Growing up in a small family, I used to think Eid, birthdays, and special occasions should be about having as many people around you as possible. Even on normal days, I felt like a huge chunk of something was missing from my life but special occasions only compacted this belief.
As children, we would get dressed up on Eid and for some reason feel excited about a day on which there’d be nothing to do, no-one to see and nowhere to go. Although my paternal grandparents sometimes (when they could be bothered to) claimed they loved us all the same, it was obvious my brother and I were the black sheep amongst the grandchildren. There was always a deliberate difference in treatment and the hierarchy was clear for everyone to see. You see, as adults we think we are clever when placating children into believing the lies we feed them. Sometimes those lies are told with good intentions, perhaps to protect children from something that may hurt them. At other times, the lies are simply a convenience for us so that we can cover up ugliness, so that we don’t need to explain examples of bad behaviour from adults who should know better, so we can continue the facade that serves only us. We adults forget that children, being excellent manipulators of truth themselves, have very strong sensors in detecting bullshit; children can recognise the good and evil in people long before being able to verbalise it.
These are two reflections from this year’s Eid. The first, when parents, aunts, uncles, grandparents treat young, innocent children differently for no apparent reason but to discriminate against some and favour others, it is usually a reflection of their own inner state. Nothing that child does will move them to change the amount of affection they display.
And second, Eid isn’t about having a tonne of family around you, it’s not even about dressing up in your finest garments. Eid cannot be a happy occasion unless you find peace within you; you cannot look to others to give you your own security. Sometimes the most memorable Eid days are the ones where you’re dressed in your jim-jams because you don’t bother getting ready until 8pm, and you spend the day content and laughing, even if it is just with a handful of people. Our Eid was something like this.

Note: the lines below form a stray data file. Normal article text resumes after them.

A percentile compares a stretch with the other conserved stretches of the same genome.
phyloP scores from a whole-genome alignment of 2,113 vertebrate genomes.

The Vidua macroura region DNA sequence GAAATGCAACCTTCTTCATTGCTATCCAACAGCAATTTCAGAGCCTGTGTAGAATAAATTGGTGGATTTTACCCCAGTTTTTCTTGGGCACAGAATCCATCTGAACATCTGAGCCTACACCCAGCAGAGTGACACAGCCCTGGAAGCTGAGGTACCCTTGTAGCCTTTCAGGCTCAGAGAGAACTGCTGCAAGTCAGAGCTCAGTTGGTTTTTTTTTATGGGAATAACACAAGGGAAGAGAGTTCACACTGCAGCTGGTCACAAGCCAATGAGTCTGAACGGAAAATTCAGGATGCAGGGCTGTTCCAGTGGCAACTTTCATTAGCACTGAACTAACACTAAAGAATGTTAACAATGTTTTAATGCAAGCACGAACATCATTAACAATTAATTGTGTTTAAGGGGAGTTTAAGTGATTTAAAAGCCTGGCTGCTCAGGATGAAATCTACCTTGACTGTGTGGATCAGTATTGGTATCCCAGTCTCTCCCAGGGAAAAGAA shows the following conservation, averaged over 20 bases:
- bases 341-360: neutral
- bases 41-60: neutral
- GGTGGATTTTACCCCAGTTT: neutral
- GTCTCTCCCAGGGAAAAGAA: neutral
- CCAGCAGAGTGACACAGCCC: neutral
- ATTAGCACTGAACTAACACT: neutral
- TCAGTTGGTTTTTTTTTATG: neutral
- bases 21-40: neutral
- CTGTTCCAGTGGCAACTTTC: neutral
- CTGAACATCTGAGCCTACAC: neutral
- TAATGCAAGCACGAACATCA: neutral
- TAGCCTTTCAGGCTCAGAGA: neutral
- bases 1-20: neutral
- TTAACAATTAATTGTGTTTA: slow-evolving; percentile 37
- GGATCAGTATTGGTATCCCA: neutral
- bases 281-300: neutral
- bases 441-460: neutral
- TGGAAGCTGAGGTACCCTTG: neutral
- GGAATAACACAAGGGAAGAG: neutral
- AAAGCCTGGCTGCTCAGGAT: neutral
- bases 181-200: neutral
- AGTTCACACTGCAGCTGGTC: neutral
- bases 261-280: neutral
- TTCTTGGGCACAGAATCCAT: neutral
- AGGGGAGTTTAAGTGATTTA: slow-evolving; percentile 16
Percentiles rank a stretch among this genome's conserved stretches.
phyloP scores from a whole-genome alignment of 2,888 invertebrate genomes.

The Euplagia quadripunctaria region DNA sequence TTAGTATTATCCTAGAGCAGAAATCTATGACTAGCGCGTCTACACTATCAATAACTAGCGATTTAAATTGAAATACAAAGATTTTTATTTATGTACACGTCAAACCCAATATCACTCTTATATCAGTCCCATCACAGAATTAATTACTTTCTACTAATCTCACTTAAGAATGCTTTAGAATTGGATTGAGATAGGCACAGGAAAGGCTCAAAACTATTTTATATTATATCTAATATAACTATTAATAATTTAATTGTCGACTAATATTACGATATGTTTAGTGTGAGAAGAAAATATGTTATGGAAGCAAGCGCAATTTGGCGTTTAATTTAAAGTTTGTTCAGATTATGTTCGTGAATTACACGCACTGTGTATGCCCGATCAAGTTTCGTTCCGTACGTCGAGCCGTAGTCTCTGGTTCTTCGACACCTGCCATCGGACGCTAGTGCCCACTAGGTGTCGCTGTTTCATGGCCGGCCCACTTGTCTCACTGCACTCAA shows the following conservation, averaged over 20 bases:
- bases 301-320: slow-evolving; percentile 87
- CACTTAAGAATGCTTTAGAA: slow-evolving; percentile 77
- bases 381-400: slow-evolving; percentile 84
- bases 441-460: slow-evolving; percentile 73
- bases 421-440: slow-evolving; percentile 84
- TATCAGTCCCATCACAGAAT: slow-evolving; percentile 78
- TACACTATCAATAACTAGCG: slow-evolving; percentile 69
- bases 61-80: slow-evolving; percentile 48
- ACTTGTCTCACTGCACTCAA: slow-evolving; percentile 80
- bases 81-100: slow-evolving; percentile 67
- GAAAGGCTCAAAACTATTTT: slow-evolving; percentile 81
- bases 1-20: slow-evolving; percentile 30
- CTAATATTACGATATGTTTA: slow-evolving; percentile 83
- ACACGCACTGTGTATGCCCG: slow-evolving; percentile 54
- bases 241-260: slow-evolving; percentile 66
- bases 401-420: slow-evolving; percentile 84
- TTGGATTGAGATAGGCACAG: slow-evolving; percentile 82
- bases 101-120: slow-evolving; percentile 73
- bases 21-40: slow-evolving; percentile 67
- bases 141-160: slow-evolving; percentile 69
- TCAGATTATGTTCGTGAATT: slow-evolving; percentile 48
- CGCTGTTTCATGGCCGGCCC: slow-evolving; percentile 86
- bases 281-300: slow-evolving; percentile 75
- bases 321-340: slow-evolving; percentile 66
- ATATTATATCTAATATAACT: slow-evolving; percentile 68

This was our second Eid in Qatar, the first had been almost immediately after we arrived in Qatar. Most of our friends and colleagues were leaving to spend the occasion in their respective homelands. As school is out for the summer, our Eid celebrations continued into the rest of the week as we became tourists again, explored Qatar and spent quality time with newly found friends – another Mancunian couple.
Us girls laughed into the early hours of Eid morning talking about everything home and Qatar related, while Hubby and his friend scouted the best barber shop for a UK-style haircut. Our Eid festivities took us to Katara, Corniche, the Souq and more. Although we were miles away from home and we were not family, we had a great Eid and enjoyed each other’s company. Why was that? Hubby’s friend suggested we had hit it off because it was an Oldham thing, that the community spirit never leaves you even if you leave the town. That when you hear someone is from Oldham, you instinctively open your arms and your home to them.
I wonder though, is it just an Oldham or Northern thing that makes us offer our home and hospitality so freely? Or is it more than that? Doesn’t it transcend the idea of a shared hometown? Yes, we have shared a journey from England to Qatar and we find commonalities in our experiences, but not long ago when the first wave of Kashmiris came to England we shared a journey then too. We are descendants of immigrants who knew how hard it was to give up your home, your comforts, family and friends in order to start all over again. We are descendants of people who may not have had big homes, but they definitely had big hearts. Perhaps our hospitality stems as much from our ancestors as from our hybridity.
I often think about my grandfather. I think about how he left his home in the green mountains of Kashmir to arrive to the ever-cold and rainy Northern mill towns of England. You can call him what you like – immigrant or expat – it is essentially the same thing, it’s just that the former bears negative political connotations and the latter affords privilege. If I had known him like his other grandchildren knew him, perhaps I would have asked him to tell me stories of his journey. Perhaps today I would remember him on more occasions than when he appears in my dreams.
We laughed at the irony of it all: an expat or immigrant’s life always seems glamorous to those left behind. If we go to Kashmir, we hear ‘Get me a visa/Sponsor me,’ but if we go anywhere else in the world, we are still bombarded with the same requests as if we, the children of immigrants, have any power to persuade the embassies of various countries. Honestly speaking, I don’t think everyone is cut out for a life abroad but some people need to experience it to truly understand it.